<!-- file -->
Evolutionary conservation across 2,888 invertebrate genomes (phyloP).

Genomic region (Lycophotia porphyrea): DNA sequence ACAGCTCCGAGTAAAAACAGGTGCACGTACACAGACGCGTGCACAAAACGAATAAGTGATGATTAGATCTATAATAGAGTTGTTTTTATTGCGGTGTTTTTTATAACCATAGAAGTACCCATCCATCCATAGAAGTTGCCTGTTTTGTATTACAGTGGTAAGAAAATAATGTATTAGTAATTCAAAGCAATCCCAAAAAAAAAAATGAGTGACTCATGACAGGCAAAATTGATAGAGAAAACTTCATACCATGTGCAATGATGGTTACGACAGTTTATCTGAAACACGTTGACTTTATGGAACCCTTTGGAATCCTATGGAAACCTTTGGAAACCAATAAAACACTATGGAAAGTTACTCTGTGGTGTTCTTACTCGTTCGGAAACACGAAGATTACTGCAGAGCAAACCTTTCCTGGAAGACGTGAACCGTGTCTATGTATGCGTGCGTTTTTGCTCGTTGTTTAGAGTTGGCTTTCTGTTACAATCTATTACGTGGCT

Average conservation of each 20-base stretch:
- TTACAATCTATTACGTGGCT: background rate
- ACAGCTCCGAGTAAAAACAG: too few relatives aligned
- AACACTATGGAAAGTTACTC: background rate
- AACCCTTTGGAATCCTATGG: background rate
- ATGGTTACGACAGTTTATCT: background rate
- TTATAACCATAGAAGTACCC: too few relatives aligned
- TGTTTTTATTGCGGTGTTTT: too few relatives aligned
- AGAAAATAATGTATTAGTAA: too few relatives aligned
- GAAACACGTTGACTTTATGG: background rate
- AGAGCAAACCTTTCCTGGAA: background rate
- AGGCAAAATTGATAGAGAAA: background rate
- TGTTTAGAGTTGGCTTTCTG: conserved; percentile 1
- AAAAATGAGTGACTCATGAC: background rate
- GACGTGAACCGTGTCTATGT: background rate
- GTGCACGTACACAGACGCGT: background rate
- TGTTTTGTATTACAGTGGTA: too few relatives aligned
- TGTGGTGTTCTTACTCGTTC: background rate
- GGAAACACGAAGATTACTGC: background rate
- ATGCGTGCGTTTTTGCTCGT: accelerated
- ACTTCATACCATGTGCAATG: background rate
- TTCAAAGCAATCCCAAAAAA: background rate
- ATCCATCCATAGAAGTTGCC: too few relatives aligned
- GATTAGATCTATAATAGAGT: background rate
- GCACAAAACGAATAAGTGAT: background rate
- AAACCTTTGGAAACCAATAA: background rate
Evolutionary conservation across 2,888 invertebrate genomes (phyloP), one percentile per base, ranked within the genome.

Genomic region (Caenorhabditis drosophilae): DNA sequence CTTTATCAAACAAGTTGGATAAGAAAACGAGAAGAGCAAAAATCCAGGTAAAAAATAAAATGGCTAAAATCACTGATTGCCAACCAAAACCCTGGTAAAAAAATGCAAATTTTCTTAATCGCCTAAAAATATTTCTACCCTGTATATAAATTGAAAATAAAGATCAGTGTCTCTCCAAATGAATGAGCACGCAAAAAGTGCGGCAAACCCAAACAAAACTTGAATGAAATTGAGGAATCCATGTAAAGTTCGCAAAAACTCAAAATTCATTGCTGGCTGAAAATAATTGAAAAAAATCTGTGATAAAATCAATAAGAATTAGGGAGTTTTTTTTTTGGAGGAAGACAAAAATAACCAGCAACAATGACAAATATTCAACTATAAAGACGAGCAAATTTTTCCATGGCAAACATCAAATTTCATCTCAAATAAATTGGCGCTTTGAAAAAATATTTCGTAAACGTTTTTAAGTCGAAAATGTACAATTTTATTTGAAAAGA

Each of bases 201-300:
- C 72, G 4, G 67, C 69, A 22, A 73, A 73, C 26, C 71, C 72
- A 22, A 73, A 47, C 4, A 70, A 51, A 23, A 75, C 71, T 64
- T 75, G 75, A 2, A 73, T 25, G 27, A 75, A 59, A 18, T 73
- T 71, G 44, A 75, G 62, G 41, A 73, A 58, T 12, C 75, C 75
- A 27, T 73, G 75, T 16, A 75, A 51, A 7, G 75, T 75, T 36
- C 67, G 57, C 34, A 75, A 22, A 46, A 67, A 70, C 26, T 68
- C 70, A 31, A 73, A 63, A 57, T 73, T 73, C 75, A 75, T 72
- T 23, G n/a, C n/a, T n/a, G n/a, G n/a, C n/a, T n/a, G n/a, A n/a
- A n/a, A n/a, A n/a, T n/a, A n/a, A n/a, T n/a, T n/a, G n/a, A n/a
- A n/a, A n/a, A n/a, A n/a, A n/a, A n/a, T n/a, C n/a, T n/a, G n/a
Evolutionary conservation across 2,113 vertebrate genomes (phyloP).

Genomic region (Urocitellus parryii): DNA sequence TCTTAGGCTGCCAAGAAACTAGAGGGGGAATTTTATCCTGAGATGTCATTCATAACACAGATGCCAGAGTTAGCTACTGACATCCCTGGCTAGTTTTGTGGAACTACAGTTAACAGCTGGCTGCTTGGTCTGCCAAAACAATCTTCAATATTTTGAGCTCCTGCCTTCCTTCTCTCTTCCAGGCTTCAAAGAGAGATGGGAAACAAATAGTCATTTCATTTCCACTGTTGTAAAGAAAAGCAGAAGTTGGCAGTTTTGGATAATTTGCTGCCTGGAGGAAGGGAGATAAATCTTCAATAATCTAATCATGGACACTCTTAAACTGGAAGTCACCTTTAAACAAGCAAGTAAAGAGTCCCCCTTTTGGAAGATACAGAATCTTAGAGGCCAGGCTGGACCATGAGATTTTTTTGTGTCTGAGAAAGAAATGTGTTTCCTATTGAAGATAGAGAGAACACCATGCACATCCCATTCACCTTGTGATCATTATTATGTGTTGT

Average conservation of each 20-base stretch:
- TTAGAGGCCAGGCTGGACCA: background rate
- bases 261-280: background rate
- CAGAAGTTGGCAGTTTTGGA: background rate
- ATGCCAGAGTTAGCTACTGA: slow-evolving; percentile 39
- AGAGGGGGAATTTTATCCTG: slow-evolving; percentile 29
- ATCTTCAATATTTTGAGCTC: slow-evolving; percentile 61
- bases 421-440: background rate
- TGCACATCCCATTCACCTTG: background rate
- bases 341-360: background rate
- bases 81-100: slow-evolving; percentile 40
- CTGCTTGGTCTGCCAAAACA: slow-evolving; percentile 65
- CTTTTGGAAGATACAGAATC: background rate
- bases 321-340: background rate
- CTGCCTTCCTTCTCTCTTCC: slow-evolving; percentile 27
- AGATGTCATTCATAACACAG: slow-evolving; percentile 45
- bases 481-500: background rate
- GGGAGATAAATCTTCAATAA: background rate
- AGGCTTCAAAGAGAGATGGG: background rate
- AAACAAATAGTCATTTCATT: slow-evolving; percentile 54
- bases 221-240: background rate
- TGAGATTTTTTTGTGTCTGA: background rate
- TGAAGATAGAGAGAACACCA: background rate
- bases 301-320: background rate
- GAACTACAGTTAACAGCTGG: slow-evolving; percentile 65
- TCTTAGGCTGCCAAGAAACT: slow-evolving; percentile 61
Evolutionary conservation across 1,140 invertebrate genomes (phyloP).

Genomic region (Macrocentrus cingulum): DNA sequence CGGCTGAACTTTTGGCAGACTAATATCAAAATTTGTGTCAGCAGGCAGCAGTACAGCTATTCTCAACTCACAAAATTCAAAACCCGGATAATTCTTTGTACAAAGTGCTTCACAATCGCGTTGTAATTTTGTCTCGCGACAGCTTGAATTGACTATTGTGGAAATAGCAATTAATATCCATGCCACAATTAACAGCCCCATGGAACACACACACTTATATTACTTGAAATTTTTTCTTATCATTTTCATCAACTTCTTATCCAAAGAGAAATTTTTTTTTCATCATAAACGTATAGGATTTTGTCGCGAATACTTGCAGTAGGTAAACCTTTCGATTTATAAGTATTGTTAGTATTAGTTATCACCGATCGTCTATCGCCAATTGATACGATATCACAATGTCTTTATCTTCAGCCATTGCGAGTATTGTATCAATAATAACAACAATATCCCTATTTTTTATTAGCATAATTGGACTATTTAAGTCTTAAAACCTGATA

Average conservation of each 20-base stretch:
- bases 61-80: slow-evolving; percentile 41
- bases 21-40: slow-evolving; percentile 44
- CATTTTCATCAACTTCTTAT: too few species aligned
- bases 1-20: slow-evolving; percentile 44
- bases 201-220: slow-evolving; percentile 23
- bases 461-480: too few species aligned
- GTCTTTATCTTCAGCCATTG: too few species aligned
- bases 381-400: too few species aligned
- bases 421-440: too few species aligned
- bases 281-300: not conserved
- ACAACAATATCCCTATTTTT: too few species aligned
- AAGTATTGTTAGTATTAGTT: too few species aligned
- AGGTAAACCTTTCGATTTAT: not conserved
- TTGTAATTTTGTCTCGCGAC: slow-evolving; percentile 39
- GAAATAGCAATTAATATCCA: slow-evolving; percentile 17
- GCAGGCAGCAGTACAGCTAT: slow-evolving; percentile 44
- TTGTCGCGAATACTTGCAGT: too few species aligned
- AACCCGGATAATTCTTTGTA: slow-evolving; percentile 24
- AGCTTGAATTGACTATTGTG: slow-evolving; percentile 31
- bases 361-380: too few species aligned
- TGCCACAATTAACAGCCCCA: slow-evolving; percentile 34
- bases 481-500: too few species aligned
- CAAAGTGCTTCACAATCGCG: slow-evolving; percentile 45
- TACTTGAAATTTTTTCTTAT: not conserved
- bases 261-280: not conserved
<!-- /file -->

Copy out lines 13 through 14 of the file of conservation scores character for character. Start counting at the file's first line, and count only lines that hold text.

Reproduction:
- AGAGCAAACCTTTCCTGGAA: background rate
- AGGCAAAATTGATAGAGAAA: background rate